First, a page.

It is reported that Fariz filed a complaint at the Silchar Sadar Police Station on 28 July 2010 concerning the incident and requesting the police to take appropriate actions against the CRPF officers. The police registered an FIR (First Information Report) based on the complaint as Silchar PS (police station) Case No. 1445/10 under Sections 147 (punishment for rioting), 448 (punishment for house-trespass), 325 (punishment for causing grievous hurt), 323 (punishment for causing hurt), 427 (mischief causing damage), 307 (attempt to murder) and 149 (punishment of being a member of unlawful assembly) of the Indian Penal Code, 1860 (IPC). Sub-Inspector Mr. Jitu Mani Goswami was the investigating officer (IO) of the case.

Fariz, however, alleges that the IO was not investigating the case. Instead, the Officer-in-Charge (OC) of the Silchar Sadar Police Station was demanding Fariz to come to an amicable settlement with the accused CRPF personnel and withdraw the complaint. Another complaint was then filed at the National Human Rights Commission (NHRC) on 5 February 2011 with the help of local human rights group, Barak Human Rights Protection Committee (BHRPC). BHRPC informs that there have been no responses from the NHRC yet concerning the case.

BHRPC and Fariz allege that the assault and theft was a punishment for daring to complain to the CRPF commandant as well as demanding money back from the officer, which the officer viewed as challenging his authority, that too by a retired and old former constable. In places like Assam in India, the CRPF and other paramilitary units have absolute impunity wherever they are posted. The AHRC has reported more than 300 cases of torture, murder and rape committed by the CRPF and other paramilitary units in India over the past six years. Most of these cases find some action only when the AHRC makes the incident public. The AHRC has also noted that in many cases the victims refuse to speak about the incident due to fear of further assault or threat from these agencies. India also does not have any form of witness protection laws or mechanisms.

SUGGESTED ACTION:

Please write letters to the authorities listed below asking them to intervene in the case immediately.

The AHRC is also writing a separate letter to the UN Special Rapporteur on the question of torture seeking an intervention in the case.

To support this appeal click here

SAMPLE LETTER:

Dear __________,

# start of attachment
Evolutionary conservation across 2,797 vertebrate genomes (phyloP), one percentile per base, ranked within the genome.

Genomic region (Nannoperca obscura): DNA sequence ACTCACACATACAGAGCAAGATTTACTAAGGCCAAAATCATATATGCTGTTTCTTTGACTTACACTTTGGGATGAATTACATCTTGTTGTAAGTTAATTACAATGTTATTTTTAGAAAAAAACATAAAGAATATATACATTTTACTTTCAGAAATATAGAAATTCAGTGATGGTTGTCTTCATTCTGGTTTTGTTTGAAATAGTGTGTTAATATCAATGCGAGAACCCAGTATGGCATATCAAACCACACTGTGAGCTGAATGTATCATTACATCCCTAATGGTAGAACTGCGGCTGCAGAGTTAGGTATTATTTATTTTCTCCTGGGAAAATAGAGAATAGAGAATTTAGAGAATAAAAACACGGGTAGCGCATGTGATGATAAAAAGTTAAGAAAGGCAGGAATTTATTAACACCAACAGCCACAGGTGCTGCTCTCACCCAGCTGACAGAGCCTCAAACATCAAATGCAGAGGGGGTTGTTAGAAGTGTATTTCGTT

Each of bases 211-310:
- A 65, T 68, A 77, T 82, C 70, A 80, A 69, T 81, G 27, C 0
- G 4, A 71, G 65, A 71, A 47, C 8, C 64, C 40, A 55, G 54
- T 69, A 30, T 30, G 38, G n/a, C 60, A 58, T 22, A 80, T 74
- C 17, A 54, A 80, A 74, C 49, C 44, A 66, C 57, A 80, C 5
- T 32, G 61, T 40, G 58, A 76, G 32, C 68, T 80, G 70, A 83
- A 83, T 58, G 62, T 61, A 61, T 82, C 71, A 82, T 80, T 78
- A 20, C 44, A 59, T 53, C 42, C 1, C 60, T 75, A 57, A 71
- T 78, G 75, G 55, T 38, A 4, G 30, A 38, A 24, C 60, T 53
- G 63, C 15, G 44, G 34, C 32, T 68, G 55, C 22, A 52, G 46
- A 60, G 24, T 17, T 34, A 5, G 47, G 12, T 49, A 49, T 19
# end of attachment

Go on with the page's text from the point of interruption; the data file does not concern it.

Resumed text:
INDIA: Please investigate the case of assault by the CRPF of a 66-year-old man at his residence along with his wife and son

Name of victims:

1. Mr. Fariz Uddin Barbhuiya aged about 66 years residing within the jurisdiction of Silchar Sadar police station in Cachar district of Assam state

2. Ms. Aftarun Nessa Barbhuiya, wife of Fariz

3. Mr. Asif Akhtar Barbhuiya, son of Fariz

Names of alleged perpetrators:

1. Mr.Radheshyam Sahu, owner of the High Tech Communication shop

2. Mr. TK Hati, commander of the 147 battalion of CRPF camp stationed under the jurisdiction of Silchar Sadar police station in Cachar district of Assam state

3. Mr. Abani Nath, constable of the 147 battalion of CRPF camp stationed under the jurisdiction of Silchar Sadar police station in Cachar district of Assam state

4. Mr. Shashi Bhushan, constable of the 147 battalion of CRPF camp stationed under the jurisdiction of Silchar Sadar police station in Cachar district of Assam state

5. Mr. Amir Uddin Laskar, Havildar of the 147 battalion of CRPF camp stationed under the jurisdiction of Silchar Sadar police station in Cachar district of Assam state

Date of incident: 27 July 2010

Place of incident: Victim’s residence

I am writing to seek immediate actions in the case reported to me of assault by the Central Reserve Police (CRPF) of a 66-year-old man, his wife and son at his residence on 27 July 2010. I am concerned to know that the complaints filed by the victims at the local police station and at the National Human Rights Commission (NHRC) have not been acted upon. On the contrary, the local police is demanding that the victim settle the case with the CRPF outside the police station and withdraw his complaint, or dare facing yet another assault from the CRPF.

I am informed that there were about ten CRPF officers who entered the Fariz’s house and assaulted him along with his wife and son. Fariz was seriously injured in the incident and had to be hospitalised. The CRPF is a paramilitary force in India.

Fariz is a retired CRPF constable living in front of the 147 battalion of the CRPF camp. Fariz’s house is within the jurisdiction of Silchar Sadar Police Station in Cachar district of Assam state. Fariz supports his family with his pension and the earnings from a small shop where he sells betel nuts and operates a public call office (PCO). Fariz alleges that he was assaulted for protesting against the CRPF concerning a civil contract.